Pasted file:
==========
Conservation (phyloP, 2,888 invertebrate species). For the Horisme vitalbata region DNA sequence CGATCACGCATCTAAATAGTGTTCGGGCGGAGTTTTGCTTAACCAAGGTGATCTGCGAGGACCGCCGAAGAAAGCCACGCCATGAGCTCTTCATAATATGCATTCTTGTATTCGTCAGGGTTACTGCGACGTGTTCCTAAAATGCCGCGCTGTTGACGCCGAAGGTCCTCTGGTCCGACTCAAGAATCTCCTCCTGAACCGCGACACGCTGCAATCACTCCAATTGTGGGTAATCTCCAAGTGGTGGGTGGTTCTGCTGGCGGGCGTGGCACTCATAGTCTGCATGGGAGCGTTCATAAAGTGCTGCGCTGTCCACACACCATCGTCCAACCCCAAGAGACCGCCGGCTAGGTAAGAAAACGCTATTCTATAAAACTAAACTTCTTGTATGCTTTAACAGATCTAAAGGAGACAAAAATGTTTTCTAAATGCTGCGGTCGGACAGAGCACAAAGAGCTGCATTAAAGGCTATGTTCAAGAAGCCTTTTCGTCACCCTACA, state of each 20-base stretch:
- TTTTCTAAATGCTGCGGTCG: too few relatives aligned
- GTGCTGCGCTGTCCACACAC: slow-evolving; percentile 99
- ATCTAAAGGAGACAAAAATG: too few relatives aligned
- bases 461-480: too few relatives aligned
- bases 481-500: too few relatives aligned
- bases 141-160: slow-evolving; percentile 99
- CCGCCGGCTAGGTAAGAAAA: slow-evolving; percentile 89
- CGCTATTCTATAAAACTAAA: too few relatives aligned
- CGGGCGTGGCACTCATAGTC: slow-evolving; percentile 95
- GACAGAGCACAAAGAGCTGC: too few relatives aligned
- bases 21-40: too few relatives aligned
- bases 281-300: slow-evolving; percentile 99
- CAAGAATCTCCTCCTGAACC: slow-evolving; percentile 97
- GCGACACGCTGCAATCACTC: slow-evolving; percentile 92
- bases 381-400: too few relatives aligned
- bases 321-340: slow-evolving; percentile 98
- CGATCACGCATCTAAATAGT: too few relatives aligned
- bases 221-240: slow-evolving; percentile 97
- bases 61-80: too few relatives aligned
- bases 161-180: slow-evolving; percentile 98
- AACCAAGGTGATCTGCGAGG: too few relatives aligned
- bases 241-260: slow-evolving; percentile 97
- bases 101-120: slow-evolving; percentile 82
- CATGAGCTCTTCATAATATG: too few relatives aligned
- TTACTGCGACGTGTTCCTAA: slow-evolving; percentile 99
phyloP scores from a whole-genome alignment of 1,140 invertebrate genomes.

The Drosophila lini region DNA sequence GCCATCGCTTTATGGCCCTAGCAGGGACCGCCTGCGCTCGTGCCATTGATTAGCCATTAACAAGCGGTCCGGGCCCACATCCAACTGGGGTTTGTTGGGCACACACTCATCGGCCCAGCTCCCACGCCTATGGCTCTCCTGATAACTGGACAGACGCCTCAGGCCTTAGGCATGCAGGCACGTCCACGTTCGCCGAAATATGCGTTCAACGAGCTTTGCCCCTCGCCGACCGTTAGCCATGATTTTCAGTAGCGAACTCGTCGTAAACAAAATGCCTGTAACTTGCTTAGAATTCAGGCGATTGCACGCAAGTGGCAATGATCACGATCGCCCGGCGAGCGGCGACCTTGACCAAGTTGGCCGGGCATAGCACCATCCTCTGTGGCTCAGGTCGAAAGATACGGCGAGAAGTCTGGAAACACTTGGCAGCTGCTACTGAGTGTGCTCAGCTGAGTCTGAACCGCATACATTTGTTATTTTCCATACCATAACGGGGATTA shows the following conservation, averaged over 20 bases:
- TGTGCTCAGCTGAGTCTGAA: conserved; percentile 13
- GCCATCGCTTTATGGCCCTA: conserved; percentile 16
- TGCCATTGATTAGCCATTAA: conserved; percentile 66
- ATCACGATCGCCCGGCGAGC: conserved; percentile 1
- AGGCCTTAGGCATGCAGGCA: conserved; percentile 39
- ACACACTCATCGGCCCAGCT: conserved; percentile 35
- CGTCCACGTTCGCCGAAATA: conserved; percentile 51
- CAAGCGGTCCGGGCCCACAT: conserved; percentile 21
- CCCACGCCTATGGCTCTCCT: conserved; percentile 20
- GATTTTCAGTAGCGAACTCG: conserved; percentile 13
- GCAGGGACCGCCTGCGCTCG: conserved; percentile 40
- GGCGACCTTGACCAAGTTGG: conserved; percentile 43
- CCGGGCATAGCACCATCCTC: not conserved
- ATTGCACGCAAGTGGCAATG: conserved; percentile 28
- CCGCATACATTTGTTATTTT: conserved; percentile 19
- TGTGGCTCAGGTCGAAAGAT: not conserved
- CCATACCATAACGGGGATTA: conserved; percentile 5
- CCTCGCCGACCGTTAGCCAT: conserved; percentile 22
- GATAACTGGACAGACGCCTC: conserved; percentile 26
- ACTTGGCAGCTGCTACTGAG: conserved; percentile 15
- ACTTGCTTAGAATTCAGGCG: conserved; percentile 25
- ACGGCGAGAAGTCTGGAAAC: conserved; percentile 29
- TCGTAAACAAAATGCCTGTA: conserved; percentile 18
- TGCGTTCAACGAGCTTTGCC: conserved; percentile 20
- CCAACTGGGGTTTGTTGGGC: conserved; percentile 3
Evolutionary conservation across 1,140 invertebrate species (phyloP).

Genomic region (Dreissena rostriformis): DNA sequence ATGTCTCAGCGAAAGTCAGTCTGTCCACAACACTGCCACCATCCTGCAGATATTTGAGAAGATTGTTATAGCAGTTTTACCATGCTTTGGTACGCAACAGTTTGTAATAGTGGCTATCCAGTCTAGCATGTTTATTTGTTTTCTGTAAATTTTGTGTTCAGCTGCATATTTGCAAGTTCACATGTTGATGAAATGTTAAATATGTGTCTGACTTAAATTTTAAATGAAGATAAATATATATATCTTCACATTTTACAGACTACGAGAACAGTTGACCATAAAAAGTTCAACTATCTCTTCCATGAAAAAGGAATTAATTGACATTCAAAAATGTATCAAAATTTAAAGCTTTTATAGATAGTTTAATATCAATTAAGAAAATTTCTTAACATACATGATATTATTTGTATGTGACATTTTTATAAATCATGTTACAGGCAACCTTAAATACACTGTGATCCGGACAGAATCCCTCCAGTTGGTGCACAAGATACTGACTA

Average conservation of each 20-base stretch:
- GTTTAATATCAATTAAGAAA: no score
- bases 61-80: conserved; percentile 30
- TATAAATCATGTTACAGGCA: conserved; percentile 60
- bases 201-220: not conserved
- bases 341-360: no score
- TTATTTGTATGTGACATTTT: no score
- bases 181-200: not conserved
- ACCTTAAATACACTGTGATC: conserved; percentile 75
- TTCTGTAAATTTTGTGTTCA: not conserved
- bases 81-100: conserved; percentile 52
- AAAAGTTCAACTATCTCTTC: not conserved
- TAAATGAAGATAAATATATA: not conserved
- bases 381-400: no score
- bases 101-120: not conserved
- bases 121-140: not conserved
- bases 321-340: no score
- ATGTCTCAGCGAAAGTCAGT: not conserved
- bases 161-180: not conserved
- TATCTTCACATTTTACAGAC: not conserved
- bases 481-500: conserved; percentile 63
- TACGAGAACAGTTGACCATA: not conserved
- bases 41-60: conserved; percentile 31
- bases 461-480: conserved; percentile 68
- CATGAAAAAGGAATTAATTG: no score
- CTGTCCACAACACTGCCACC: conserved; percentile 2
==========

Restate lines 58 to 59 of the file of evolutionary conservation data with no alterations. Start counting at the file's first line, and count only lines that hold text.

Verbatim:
- bases 61-80: conserved; percentile 30
- TATAAATCATGTTACAGGCA: conserved; percentile 60